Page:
On a tight urban lot, the design of a home’s entryway goes far beyond conventional notions of curb appeal. It’s not just about turning a friendly face to the street, but also creating privacy—a little distance between the front door and the sidewalk. Known for their simple compositions and Japanese aesthetic, EYRC Architects designed an entry sequence for this Beverly Hills residence that is deeply satisfying on both counts. But it’s not just the transition from outside to inside, public to private that feels calming and gracious. The entire house is designed for movement, rest, views, and reflection.
“The young couple wanted a house that made sense for the two of them, or four of them in the future, and that would provide a great environment for entertaining,” says partner Takashi Yanai, FAIA. “And privacy was very important to them.”
Located within easy walking distance of shops and restaurants, the house’s exterior is comparable in scale and materials to its neighboring 1940s Spanish-style homes, but with a modern twist. The architects used interlocking geometries of stucco, board-formed concrete, and cedar siding to produce something both contemporary and warm for this urban oasis. Slightly L-shaped, its front volume is offset to make room for a gated main entrance through the south-facing side yard containing a small pool and fountain.
“The gate leads you into this pastoral courtyard, and you encounter the front door once you’re in that courtyard,” says Yanai. “It was a way to layer in openness to nature and light but maintain privacy from the street. The exterior experience extends far deeper into the site than if you just had a big box.”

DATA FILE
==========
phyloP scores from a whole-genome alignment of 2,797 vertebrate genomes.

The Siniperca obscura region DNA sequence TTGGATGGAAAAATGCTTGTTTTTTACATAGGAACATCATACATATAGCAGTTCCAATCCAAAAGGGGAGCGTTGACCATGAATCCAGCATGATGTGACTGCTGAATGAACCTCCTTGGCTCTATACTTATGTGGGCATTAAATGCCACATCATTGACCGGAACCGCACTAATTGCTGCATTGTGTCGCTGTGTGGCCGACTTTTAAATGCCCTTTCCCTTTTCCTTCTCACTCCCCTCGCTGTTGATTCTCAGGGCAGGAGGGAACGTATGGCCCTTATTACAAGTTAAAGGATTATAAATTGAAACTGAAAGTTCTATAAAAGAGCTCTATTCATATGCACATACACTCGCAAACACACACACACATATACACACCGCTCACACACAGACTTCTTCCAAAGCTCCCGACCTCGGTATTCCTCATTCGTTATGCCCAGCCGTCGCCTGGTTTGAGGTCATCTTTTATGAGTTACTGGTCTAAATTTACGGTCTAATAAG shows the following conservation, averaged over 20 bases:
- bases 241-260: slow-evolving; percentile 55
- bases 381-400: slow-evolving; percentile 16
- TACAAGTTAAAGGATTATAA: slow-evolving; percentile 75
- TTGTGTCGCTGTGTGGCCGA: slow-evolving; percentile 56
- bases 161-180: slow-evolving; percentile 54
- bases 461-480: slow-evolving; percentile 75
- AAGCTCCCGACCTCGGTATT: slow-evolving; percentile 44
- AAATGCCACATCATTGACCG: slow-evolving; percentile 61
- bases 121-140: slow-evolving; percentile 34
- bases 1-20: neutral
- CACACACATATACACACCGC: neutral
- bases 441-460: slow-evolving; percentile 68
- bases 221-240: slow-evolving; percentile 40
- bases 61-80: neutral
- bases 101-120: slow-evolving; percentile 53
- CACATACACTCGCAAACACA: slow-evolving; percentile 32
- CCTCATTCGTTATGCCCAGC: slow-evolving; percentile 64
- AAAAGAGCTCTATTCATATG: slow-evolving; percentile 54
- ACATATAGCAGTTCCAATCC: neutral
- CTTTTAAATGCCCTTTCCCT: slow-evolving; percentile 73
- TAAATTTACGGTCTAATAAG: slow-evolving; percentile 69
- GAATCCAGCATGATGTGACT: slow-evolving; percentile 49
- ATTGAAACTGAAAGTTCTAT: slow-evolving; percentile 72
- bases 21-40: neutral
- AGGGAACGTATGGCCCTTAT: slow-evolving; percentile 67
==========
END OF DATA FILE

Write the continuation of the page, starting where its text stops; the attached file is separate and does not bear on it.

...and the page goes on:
Nearly every design decision was focused on creating the illusion of continuity between interior and exterior. Inside, the foyer faces a flex room—a combination TV/music/guest lounge—that can be pocketed off. Its glass exterior wall brings in light and views of a contemplative side garden. “We’re not throwing away the side yard, even if it’s just 4 or 5 feet wide,” Yanai says. Turn 90 degrees to the left, and you’re facing the main living area, where several exquisitely executed moves elevate it to the realm of art. One is the board-formed concrete—first encountered in the entry courtyard—that creates an elegant, three-step platform at the base of the stairs. It turns back, letting one experience the space from different directions, before wrapping across the entire south wall and shooting out into the backyard.
“It’s a feature wall where we concentrated the finances and energy of the project,” Yanai says. Inset with maple casework, it borrows the Japanese concept of tokonoma, or display space. “In a Japanese house it’s much more discreet and small; this is a contemporary riff on that idea, where we have a wall that is beautiful unto itself, but also a composition and display of both everyday and fine art objects that make a statement about the spirit of the space.”